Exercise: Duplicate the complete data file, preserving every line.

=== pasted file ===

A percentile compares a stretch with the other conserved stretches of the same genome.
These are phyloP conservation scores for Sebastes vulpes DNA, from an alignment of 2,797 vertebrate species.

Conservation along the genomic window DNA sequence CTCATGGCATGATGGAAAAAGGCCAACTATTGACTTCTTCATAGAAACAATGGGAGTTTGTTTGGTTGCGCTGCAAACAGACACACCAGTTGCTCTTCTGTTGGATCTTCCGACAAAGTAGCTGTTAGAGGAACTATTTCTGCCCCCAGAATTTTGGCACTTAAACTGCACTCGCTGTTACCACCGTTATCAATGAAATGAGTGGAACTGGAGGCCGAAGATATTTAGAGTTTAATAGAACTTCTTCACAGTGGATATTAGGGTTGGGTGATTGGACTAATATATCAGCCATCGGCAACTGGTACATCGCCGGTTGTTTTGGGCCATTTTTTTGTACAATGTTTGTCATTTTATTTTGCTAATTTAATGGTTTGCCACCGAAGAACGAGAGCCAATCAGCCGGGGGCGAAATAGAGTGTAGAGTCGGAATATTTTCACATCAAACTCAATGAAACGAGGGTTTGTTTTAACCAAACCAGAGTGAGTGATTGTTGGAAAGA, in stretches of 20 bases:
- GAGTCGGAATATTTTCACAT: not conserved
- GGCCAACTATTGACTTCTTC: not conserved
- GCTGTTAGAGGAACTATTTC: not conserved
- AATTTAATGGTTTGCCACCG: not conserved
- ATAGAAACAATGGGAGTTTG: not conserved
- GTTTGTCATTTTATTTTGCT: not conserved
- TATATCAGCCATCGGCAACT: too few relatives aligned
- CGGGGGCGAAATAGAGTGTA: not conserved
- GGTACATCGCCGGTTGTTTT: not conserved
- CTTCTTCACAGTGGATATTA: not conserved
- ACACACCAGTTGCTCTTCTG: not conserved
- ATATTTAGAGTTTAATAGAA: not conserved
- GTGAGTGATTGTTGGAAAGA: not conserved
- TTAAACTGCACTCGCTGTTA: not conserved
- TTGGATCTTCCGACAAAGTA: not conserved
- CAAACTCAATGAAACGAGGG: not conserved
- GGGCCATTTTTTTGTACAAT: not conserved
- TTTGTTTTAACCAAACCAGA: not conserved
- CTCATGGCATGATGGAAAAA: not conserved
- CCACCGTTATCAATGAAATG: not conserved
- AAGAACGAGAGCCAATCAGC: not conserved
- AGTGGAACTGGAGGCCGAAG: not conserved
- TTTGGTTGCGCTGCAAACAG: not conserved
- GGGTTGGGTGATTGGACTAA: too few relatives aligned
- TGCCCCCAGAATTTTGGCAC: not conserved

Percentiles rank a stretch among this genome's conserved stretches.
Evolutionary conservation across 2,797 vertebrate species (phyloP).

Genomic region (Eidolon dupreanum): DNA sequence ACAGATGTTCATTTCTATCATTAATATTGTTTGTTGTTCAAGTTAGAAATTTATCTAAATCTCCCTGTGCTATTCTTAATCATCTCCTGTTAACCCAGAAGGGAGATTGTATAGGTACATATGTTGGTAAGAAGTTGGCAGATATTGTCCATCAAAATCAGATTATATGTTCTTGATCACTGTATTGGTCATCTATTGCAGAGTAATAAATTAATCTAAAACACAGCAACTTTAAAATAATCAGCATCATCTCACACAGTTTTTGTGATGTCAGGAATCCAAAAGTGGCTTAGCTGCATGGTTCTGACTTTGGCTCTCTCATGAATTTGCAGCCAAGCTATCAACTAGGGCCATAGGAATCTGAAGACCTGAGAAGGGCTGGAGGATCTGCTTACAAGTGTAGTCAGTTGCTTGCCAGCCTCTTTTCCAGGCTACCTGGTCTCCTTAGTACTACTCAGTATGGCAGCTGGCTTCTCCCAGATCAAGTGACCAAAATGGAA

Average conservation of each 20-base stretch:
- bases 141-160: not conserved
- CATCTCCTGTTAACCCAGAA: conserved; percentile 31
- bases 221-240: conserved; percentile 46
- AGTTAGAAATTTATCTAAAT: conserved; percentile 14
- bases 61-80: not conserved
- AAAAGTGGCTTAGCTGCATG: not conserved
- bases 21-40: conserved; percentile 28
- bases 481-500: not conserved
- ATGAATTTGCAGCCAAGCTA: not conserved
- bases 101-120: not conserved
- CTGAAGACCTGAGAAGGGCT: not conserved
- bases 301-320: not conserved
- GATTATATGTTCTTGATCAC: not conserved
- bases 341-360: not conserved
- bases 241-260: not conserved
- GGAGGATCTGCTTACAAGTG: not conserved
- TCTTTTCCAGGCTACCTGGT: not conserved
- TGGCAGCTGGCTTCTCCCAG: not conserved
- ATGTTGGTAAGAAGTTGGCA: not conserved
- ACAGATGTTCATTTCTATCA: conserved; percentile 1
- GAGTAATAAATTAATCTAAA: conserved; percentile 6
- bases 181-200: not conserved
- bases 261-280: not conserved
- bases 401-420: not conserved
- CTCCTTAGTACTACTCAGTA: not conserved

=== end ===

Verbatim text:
A percentile compares a stretch with the other conserved stretches of the same genome.
These are phyloP conservation scores for Sebastes vulpes DNA, from an alignment of 2,797 vertebrate species.

Conservation along the genomic window DNA sequence CTCATGGCATGATGGAAAAAGGCCAACTATTGACTTCTTCATAGAAACAATGGGAGTTTGTTTGGTTGCGCTGCAAACAGACACACCAGTTGCTCTTCTGTTGGATCTTCCGACAAAGTAGCTGTTAGAGGAACTATTTCTGCCCCCAGAATTTTGGCACTTAAACTGCACTCGCTGTTACCACCGTTATCAATGAAATGAGTGGAACTGGAGGCCGAAGATATTTAGAGTTTAATAGAACTTCTTCACAGTGGATATTAGGGTTGGGTGATTGGACTAATATATCAGCCATCGGCAACTGGTACATCGCCGGTTGTTTTGGGCCATTTTTTTGTACAATGTTTGTCATTTTATTTTGCTAATTTAATGGTTTGCCACCGAAGAACGAGAGCCAATCAGCCGGGGGCGAAATAGAGTGTAGAGTCGGAATATTTTCACATCAAACTCAATGAAACGAGGGTTTGTTTTAACCAAACCAGAGTGAGTGATTGTTGGAAAGA, in stretches of 20 bases:
- GAGTCGGAATATTTTCACAT: not conserved
- GGCCAACTATTGACTTCTTC: not conserved
- GCTGTTAGAGGAACTATTTC: not conserved
- AATTTAATGGTTTGCCACCG: not conserved
- ATAGAAACAATGGGAGTTTG: not conserved
- GTTTGTCATTTTATTTTGCT: not conserved
- TATATCAGCCATCGGCAACT: too few relatives aligned
- CGGGGGCGAAATAGAGTGTA: not conserved
- GGTACATCGCCGGTTGTTTT: not conserved
- CTTCTTCACAGTGGATATTA: not conserved
- ACACACCAGTTGCTCTTCTG: not conserved
- ATATTTAGAGTTTAATAGAA: not conserved
- GTGAGTGATTGTTGGAAAGA: not conserved
- TTAAACTGCACTCGCTGTTA: not conserved
- TTGGATCTTCCGACAAAGTA: not conserved
- CAAACTCAATGAAACGAGGG: not conserved
- GGGCCATTTTTTTGTACAAT: not conserved
- TTTGTTTTAACCAAACCAGA: not conserved
- CTCATGGCATGATGGAAAAA: not conserved
- CCACCGTTATCAATGAAATG: not conserved
- AAGAACGAGAGCCAATCAGC: not conserved
- AGTGGAACTGGAGGCCGAAG: not conserved
- TTTGGTTGCGCTGCAAACAG: not conserved
- GGGTTGGGTGATTGGACTAA: too few relatives aligned
- TGCCCCCAGAATTTTGGCAC: not conserved

Percentiles rank a stretch among this genome's conserved stretches.
Evolutionary conservation across 2,797 vertebrate species (phyloP).

Genomic region (Eidolon dupreanum): DNA sequence ACAGATGTTCATTTCTATCATTAATATTGTTTGTTGTTCAAGTTAGAAATTTATCTAAATCTCCCTGTGCTATTCTTAATCATCTCCTGTTAACCCAGAAGGGAGATTGTATAGGTACATATGTTGGTAAGAAGTTGGCAGATATTGTCCATCAAAATCAGATTATATGTTCTTGATCACTGTATTGGTCATCTATTGCAGAGTAATAAATTAATCTAAAACACAGCAACTTTAAAATAATCAGCATCATCTCACACAGTTTTTGTGATGTCAGGAATCCAAAAGTGGCTTAGCTGCATGGTTCTGACTTTGGCTCTCTCATGAATTTGCAGCCAAGCTATCAACTAGGGCCATAGGAATCTGAAGACCTGAGAAGGGCTGGAGGATCTGCTTACAAGTGTAGTCAGTTGCTTGCCAGCCTCTTTTCCAGGCTACCTGGTCTCCTTAGTACTACTCAGTATGGCAGCTGGCTTCTCCCAGATCAAGTGACCAAAATGGAA

Average conservation of each 20-base stretch:
- bases 141-160: not conserved
- CATCTCCTGTTAACCCAGAA: conserved; percentile 31
- bases 221-240: conserved; percentile 46
- AGTTAGAAATTTATCTAAAT: conserved; percentile 14
- bases 61-80: not conserved
- AAAAGTGGCTTAGCTGCATG: not conserved
- bases 21-40: conserved; percentile 28
- bases 481-500: not conserved
- ATGAATTTGCAGCCAAGCTA: not conserved
- bases 101-120: not conserved
- CTGAAGACCTGAGAAGGGCT: not conserved
- bases 301-320: not conserved
- GATTATATGTTCTTGATCAC: not conserved
- bases 341-360: not conserved
- bases 241-260: not conserved
- GGAGGATCTGCTTACAAGTG: not conserved
- TCTTTTCCAGGCTACCTGGT: not conserved
- TGGCAGCTGGCTTCTCCCAG: not conserved
- ATGTTGGTAAGAAGTTGGCA: not conserved
- ACAGATGTTCATTTCTATCA: conserved; percentile 1
- GAGTAATAAATTAATCTAAA: conserved; percentile 6
- bases 181-200: not conserved
- bases 261-280: not conserved
- bases 401-420: not conserved
- CTCCTTAGTACTACTCAGTA: not conserved